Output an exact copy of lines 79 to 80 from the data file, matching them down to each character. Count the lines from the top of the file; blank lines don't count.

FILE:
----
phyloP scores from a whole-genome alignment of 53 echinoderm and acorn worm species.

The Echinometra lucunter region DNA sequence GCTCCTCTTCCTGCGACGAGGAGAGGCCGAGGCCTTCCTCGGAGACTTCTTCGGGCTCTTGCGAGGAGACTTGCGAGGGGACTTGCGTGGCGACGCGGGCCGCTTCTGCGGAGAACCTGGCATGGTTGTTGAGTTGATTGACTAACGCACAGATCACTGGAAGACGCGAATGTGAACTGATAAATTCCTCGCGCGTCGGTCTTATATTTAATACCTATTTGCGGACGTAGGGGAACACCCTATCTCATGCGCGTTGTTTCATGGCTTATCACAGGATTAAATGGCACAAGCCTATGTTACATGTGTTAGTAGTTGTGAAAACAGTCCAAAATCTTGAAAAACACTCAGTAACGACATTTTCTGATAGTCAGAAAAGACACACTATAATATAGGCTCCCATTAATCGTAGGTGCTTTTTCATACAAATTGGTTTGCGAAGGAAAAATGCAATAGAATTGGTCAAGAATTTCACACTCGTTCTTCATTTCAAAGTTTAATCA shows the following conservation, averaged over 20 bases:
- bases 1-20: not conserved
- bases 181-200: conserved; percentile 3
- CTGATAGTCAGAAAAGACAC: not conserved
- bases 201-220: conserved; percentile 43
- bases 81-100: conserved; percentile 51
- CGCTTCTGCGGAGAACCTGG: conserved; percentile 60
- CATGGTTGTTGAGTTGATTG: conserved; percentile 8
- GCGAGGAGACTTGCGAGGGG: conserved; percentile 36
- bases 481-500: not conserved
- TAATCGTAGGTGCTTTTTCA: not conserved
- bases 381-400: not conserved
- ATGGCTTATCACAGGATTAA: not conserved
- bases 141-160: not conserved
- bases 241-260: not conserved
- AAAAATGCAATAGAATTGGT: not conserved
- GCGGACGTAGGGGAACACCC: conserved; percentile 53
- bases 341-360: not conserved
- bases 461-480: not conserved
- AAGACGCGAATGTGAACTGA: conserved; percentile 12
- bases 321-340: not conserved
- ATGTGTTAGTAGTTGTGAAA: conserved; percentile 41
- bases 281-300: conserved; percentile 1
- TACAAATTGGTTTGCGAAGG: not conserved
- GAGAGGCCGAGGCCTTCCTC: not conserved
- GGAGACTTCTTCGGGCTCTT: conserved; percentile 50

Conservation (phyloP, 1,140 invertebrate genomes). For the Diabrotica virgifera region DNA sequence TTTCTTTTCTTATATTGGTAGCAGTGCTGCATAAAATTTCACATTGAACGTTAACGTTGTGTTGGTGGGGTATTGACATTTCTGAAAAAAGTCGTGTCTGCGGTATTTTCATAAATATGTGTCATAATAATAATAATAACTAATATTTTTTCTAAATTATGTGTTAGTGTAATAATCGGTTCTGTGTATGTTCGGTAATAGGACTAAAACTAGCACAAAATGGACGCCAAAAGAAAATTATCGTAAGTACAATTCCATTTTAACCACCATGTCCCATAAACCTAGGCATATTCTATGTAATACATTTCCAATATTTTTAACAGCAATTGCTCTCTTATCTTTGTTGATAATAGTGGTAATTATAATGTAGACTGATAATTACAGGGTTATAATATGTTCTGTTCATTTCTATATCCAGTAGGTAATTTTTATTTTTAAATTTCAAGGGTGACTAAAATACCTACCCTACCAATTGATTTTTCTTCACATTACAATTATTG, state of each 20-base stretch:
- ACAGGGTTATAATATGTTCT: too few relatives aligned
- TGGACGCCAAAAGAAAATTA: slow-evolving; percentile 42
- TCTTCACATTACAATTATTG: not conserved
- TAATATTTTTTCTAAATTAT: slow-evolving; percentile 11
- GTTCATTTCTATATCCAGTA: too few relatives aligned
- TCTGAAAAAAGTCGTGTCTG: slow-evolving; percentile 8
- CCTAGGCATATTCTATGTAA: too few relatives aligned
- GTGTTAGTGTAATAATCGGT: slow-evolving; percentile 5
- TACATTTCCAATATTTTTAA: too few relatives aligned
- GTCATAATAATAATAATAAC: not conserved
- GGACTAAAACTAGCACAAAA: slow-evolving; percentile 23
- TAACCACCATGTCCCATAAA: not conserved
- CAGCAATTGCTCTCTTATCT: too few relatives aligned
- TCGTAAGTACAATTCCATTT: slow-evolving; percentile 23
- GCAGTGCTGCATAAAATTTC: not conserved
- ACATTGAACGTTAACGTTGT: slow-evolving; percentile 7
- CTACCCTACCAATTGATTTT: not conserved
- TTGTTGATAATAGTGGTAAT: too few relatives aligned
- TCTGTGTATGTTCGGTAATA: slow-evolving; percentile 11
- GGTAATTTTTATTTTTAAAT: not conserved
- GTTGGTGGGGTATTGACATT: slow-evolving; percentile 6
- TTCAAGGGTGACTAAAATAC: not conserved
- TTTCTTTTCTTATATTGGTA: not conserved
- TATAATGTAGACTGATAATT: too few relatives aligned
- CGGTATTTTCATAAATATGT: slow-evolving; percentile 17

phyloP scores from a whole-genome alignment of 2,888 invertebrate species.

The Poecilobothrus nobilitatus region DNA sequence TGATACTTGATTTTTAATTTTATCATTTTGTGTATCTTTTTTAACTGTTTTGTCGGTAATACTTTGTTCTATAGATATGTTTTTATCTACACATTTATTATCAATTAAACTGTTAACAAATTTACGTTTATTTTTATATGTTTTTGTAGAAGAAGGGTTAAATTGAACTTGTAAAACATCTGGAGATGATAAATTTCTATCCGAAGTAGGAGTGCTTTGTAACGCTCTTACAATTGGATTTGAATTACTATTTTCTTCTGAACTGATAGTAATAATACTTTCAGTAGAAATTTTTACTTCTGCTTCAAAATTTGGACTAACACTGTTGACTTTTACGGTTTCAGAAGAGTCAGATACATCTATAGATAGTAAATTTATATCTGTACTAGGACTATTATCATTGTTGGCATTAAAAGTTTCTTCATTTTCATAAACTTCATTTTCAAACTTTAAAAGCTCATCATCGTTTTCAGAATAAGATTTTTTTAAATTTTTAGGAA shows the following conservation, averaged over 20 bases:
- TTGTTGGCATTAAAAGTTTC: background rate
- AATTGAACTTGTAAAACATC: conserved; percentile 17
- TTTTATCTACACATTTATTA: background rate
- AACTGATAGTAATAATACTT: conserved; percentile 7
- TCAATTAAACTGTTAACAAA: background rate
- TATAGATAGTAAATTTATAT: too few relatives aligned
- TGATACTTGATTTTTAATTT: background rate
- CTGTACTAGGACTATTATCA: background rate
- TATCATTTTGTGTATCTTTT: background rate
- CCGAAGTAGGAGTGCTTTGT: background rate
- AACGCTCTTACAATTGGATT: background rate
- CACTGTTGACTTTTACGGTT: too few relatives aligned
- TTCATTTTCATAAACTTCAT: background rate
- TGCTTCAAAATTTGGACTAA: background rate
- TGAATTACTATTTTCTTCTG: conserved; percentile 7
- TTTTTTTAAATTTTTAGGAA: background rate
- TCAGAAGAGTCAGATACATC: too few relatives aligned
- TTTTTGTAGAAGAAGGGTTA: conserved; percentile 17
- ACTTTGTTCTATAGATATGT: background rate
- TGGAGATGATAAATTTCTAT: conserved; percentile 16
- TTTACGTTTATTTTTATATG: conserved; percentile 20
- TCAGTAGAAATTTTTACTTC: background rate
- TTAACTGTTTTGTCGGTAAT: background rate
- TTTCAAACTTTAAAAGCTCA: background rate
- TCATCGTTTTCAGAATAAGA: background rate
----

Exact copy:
- TTTCAAACTTTAAAAGCTCA: background rate
- TCATCGTTTTCAGAATAAGA: background rate